Next week we will gather around tables all over this country to celebrate a holiday that calls us home more than any other. It’s hard to believe that it only became a national holiday in 1941. To learn more about how Thanksgiving became the most celebrated holiday in our national secular calendar check out this resource.
But millions in our nation will not have a table to gather around or a decent meal to eat. A holiday is an especially lonely time to feel impoverished . So we can support local food banks and efforts to provide a special holiday meal to those who cannot afford it. At a moment when we celebrate gratitude for the bounty in our lives, we should all question why poverty persists in this country and some have never experienced the cornucopia of plenty. My wish is that while we will not solve that problem at our tables we also will not ignore it.
I have other wishes. Yes, I want the meal to be good. I am frying a turkey using an indoor fryer for the first time and irrationally I wish that my house does not burn down. I wish that my 88 year old father will enjoy the fact that all but two of his nine great grandchildren will be here, despite the fact that they will definitely make lots of noise. I wish that someone remembers to take pictures because we never do. I wish that the guys will happily stop watching football when it’s time to eat. I wish that this growing ( four generations), intermarried (Jews and Christians), gay (two married female couples), divorced, re-married and in-it for-life family continues to open its arms wide to new members and welcome them with love and ruthless, big-hearted humor.
I wish that we will create memories of lasting meaning for our youngest children as they see us do Thanksgiving the only way we know how—with a ceremony that celebrates our gratitude for being Americans. Then, experience the discussion of some way in which we differ because, after all, we are Americans. And this is what we have been doing since our founding. We are teaching them right at our table that we can have different views of what America means to us. We can even disagree about where we are as a country, what constitutional amendment we care about, where we are succeeding or failing. We are not always good at this but we try.It's our right and responsibility as citizens. There is laughter, sometimes raised voices but no one is accused of violating anyone’s personal space, kicked out or ostracized. The only risk is humiliation.... if you burn the turkey.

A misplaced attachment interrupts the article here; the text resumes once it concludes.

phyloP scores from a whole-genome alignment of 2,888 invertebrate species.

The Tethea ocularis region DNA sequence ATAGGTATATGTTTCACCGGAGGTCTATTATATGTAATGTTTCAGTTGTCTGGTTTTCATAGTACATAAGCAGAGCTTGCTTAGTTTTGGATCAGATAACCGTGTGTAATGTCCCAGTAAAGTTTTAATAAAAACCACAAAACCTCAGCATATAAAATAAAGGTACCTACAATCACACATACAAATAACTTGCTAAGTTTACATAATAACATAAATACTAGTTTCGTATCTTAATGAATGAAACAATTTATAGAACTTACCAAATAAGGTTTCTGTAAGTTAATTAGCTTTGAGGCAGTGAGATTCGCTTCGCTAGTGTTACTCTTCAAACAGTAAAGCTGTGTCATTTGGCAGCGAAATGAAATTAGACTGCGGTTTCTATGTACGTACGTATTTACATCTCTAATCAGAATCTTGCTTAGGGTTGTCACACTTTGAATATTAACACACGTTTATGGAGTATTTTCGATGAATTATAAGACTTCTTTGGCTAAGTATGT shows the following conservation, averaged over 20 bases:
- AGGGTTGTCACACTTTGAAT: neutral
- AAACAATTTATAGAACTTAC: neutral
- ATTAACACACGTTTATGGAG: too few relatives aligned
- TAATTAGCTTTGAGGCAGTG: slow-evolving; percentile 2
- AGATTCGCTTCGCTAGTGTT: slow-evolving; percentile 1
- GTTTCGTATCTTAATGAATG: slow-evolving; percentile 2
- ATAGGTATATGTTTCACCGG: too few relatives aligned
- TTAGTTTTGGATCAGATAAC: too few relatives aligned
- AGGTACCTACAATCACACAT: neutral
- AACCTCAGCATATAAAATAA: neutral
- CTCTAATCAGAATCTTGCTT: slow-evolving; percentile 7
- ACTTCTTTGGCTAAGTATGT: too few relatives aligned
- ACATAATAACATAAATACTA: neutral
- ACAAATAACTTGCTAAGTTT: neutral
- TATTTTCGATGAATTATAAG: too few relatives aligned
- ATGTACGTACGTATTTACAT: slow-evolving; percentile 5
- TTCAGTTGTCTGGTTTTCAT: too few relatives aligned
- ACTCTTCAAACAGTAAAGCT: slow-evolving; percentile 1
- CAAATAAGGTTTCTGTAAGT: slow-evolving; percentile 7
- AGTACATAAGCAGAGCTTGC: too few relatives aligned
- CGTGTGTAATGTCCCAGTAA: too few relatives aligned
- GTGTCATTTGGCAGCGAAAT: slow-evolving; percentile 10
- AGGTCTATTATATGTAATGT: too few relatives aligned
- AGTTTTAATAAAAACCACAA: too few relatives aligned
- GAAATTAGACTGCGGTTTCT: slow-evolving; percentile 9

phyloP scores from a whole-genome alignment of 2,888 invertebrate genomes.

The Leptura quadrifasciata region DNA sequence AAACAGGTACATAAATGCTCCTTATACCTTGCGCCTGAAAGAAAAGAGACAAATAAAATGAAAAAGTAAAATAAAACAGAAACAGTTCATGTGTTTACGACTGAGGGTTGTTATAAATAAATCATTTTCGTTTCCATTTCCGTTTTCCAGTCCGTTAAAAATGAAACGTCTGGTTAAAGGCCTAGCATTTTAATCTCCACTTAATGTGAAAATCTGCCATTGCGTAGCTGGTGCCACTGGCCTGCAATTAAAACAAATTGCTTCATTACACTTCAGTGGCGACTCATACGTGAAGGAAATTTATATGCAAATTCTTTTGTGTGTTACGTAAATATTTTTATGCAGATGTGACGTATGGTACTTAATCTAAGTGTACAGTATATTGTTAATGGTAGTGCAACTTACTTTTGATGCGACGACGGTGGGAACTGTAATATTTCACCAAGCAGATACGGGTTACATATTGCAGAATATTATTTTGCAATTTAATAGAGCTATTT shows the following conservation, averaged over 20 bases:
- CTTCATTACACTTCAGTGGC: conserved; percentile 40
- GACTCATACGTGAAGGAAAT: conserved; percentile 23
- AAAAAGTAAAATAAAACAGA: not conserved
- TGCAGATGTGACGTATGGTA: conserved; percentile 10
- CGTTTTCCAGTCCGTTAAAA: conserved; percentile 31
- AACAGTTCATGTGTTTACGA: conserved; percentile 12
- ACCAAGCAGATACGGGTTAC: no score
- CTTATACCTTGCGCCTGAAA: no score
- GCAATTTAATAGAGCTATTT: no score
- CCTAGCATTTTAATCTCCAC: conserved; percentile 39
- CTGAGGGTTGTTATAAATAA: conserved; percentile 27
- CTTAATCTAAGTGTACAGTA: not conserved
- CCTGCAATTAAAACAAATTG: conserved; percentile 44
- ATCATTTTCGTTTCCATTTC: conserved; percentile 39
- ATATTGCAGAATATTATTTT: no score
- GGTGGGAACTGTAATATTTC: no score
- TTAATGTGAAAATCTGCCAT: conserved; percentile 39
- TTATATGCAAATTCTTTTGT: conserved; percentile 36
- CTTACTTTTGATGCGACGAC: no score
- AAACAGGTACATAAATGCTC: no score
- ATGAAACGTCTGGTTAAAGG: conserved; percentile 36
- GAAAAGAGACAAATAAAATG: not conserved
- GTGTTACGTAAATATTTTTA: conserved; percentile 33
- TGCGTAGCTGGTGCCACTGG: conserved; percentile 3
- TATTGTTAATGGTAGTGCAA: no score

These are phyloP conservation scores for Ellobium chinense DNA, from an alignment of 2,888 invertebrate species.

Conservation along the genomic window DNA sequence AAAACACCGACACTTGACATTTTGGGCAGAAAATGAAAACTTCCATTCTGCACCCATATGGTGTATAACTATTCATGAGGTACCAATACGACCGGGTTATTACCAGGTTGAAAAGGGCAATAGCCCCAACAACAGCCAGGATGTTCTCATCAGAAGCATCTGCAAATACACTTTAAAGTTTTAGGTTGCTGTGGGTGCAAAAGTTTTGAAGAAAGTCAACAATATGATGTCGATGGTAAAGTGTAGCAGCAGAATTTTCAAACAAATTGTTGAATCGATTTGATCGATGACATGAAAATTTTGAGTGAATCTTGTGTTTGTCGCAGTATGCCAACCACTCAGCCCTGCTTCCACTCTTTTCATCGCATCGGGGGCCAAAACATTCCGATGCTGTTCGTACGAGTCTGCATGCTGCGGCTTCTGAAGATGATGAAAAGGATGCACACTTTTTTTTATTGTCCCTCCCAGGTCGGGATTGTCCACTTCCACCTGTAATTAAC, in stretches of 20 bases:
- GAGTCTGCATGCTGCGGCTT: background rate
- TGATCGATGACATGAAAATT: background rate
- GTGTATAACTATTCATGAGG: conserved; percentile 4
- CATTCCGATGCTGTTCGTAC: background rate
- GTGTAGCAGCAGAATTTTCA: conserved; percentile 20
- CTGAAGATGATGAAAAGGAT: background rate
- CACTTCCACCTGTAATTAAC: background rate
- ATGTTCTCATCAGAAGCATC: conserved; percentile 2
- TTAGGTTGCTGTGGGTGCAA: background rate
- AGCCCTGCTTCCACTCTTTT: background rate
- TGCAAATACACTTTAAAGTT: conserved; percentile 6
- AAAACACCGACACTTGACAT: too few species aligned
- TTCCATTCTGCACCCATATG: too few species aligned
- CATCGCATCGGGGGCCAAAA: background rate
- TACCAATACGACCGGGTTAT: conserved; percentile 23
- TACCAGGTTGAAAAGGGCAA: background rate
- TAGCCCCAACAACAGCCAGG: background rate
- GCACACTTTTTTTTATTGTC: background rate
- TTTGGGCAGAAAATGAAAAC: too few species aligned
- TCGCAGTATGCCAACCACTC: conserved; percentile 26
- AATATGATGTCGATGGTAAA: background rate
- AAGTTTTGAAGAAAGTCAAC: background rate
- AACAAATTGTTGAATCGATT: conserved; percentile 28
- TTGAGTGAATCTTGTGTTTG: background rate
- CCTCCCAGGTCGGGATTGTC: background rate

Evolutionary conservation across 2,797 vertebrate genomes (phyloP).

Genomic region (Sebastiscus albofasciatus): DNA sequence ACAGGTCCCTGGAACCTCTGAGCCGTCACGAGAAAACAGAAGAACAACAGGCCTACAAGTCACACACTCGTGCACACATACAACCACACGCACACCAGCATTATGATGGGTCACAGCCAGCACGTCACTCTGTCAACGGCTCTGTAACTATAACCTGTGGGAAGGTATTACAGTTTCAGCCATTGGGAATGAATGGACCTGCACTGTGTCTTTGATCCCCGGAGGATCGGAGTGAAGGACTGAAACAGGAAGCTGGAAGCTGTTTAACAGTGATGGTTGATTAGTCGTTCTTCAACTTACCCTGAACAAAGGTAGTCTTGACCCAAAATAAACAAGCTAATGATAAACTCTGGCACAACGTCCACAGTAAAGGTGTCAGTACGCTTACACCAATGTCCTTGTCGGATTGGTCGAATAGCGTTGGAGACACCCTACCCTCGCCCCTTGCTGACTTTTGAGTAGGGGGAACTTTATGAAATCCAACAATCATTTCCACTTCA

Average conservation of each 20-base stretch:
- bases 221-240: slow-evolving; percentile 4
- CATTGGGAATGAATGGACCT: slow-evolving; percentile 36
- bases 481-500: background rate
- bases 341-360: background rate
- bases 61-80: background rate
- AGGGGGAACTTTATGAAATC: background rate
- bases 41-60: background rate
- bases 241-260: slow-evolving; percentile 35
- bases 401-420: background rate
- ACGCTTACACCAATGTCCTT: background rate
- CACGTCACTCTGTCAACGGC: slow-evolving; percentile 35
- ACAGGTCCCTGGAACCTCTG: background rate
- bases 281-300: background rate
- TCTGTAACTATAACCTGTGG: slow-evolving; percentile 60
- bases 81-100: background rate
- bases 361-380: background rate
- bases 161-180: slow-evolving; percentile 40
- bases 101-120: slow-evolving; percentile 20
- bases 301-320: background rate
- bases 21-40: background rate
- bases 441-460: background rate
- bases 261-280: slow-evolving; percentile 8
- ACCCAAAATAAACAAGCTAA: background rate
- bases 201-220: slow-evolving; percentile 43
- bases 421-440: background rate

So I wish that all over the country as we sit down to our meals we will do more than give thanks and dive into the turkey. We will remember that our dining tables are classrooms without blackboards or walls. We will try to teach our children how to think for themselves, hold different opinions from ours, and perhaps be different from us. Yet know that they will always have a place at our table and in the conversation. For that I would be thankful. I could not think of a better way to celebrate us.